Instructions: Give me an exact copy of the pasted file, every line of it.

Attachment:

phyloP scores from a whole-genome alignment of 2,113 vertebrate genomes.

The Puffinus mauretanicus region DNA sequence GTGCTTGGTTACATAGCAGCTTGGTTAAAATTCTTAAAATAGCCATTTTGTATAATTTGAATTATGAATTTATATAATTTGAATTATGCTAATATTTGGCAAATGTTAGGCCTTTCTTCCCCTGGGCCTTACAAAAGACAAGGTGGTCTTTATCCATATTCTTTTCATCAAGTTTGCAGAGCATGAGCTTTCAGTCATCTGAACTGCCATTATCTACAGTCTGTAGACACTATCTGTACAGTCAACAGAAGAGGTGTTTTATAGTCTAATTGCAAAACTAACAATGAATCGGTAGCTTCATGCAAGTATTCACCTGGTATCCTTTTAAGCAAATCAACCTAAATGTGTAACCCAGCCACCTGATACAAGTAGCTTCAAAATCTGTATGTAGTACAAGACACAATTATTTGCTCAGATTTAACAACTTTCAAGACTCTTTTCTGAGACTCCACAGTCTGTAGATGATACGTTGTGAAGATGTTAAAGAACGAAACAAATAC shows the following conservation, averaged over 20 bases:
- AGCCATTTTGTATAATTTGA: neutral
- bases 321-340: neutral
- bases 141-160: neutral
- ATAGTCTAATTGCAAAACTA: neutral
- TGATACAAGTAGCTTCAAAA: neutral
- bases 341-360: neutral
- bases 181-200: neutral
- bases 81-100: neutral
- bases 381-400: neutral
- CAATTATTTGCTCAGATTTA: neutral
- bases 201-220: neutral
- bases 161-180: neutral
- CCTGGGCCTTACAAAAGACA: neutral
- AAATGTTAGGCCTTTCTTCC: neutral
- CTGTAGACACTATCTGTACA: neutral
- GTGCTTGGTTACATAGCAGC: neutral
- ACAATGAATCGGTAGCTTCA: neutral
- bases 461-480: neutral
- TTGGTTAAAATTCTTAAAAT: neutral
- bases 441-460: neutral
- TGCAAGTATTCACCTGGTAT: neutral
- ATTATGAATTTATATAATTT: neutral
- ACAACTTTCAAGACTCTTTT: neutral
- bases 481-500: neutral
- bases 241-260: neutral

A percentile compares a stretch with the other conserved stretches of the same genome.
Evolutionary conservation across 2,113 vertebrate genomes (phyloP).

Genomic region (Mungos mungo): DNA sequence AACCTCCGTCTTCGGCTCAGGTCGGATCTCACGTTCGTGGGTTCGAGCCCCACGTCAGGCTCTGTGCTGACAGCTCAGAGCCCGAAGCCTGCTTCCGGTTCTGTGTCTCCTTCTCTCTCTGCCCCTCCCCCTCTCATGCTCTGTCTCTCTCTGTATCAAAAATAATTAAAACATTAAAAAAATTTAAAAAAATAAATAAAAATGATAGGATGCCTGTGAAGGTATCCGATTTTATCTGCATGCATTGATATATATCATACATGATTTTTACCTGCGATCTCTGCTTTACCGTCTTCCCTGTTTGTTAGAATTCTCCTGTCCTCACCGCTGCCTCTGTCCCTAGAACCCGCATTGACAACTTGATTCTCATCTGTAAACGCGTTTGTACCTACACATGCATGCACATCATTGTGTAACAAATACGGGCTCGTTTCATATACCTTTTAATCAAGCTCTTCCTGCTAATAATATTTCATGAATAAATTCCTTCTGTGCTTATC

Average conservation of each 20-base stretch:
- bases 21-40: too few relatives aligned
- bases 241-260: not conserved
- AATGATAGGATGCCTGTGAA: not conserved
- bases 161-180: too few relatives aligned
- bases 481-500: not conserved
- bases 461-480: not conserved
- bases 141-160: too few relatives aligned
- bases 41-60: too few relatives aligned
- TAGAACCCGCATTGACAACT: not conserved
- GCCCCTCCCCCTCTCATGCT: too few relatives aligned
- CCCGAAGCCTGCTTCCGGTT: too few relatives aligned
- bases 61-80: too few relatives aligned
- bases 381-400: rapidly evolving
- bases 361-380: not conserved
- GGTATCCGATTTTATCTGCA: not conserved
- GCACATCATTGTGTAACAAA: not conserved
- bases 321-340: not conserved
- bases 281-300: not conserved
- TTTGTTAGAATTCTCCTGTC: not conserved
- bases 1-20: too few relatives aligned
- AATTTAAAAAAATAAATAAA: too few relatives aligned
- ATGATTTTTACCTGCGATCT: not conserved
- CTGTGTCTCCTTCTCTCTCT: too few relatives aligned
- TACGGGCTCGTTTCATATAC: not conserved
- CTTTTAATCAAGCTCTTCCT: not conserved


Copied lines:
phyloP scores from a whole-genome alignment of 2,113 vertebrate genomes.

The Puffinus mauretanicus region DNA sequence GTGCTTGGTTACATAGCAGCTTGGTTAAAATTCTTAAAATAGCCATTTTGTATAATTTGAATTATGAATTTATATAATTTGAATTATGCTAATATTTGGCAAATGTTAGGCCTTTCTTCCCCTGGGCCTTACAAAAGACAAGGTGGTCTTTATCCATATTCTTTTCATCAAGTTTGCAGAGCATGAGCTTTCAGTCATCTGAACTGCCATTATCTACAGTCTGTAGACACTATCTGTACAGTCAACAGAAGAGGTGTTTTATAGTCTAATTGCAAAACTAACAATGAATCGGTAGCTTCATGCAAGTATTCACCTGGTATCCTTTTAAGCAAATCAACCTAAATGTGTAACCCAGCCACCTGATACAAGTAGCTTCAAAATCTGTATGTAGTACAAGACACAATTATTTGCTCAGATTTAACAACTTTCAAGACTCTTTTCTGAGACTCCACAGTCTGTAGATGATACGTTGTGAAGATGTTAAAGAACGAAACAAATAC shows the following conservation, averaged over 20 bases:
- AGCCATTTTGTATAATTTGA: neutral
- bases 321-340: neutral
- bases 141-160: neutral
- ATAGTCTAATTGCAAAACTA: neutral
- TGATACAAGTAGCTTCAAAA: neutral
- bases 341-360: neutral
- bases 181-200: neutral
- bases 81-100: neutral
- bases 381-400: neutral
- CAATTATTTGCTCAGATTTA: neutral
- bases 201-220: neutral
- bases 161-180: neutral
- CCTGGGCCTTACAAAAGACA: neutral
- AAATGTTAGGCCTTTCTTCC: neutral
- CTGTAGACACTATCTGTACA: neutral
- GTGCTTGGTTACATAGCAGC: neutral
- ACAATGAATCGGTAGCTTCA: neutral
- bases 461-480: neutral
- TTGGTTAAAATTCTTAAAAT: neutral
- bases 441-460: neutral
- TGCAAGTATTCACCTGGTAT: neutral
- ATTATGAATTTATATAATTT: neutral
- ACAACTTTCAAGACTCTTTT: neutral
- bases 481-500: neutral
- bases 241-260: neutral

A percentile compares a stretch with the other conserved stretches of the same genome.
Evolutionary conservation across 2,113 vertebrate genomes (phyloP).

Genomic region (Mungos mungo): DNA sequence AACCTCCGTCTTCGGCTCAGGTCGGATCTCACGTTCGTGGGTTCGAGCCCCACGTCAGGCTCTGTGCTGACAGCTCAGAGCCCGAAGCCTGCTTCCGGTTCTGTGTCTCCTTCTCTCTCTGCCCCTCCCCCTCTCATGCTCTGTCTCTCTCTGTATCAAAAATAATTAAAACATTAAAAAAATTTAAAAAAATAAATAAAAATGATAGGATGCCTGTGAAGGTATCCGATTTTATCTGCATGCATTGATATATATCATACATGATTTTTACCTGCGATCTCTGCTTTACCGTCTTCCCTGTTTGTTAGAATTCTCCTGTCCTCACCGCTGCCTCTGTCCCTAGAACCCGCATTGACAACTTGATTCTCATCTGTAAACGCGTTTGTACCTACACATGCATGCACATCATTGTGTAACAAATACGGGCTCGTTTCATATACCTTTTAATCAAGCTCTTCCTGCTAATAATATTTCATGAATAAATTCCTTCTGTGCTTATC

Average conservation of each 20-base stretch:
- bases 21-40: too few relatives aligned
- bases 241-260: not conserved
- AATGATAGGATGCCTGTGAA: not conserved
- bases 161-180: too few relatives aligned
- bases 481-500: not conserved
- bases 461-480: not conserved
- bases 141-160: too few relatives aligned
- bases 41-60: too few relatives aligned
- TAGAACCCGCATTGACAACT: not conserved
- GCCCCTCCCCCTCTCATGCT: too few relatives aligned
- CCCGAAGCCTGCTTCCGGTT: too few relatives aligned
- bases 61-80: too few relatives aligned
- bases 381-400: rapidly evolving
- bases 361-380: not conserved
- GGTATCCGATTTTATCTGCA: not conserved
- GCACATCATTGTGTAACAAA: not conserved
- bases 321-340: not conserved
- bases 281-300: not conserved
- TTTGTTAGAATTCTCCTGTC: not conserved
- bases 1-20: too few relatives aligned
- AATTTAAAAAAATAAATAAA: too few relatives aligned
- ATGATTTTTACCTGCGATCT: not conserved
- CTGTGTCTCCTTCTCTCTCT: too few relatives aligned
- TACGGGCTCGTTTCATATAC: not conserved
- CTTTTAATCAAGCTCTTCCT: not conserved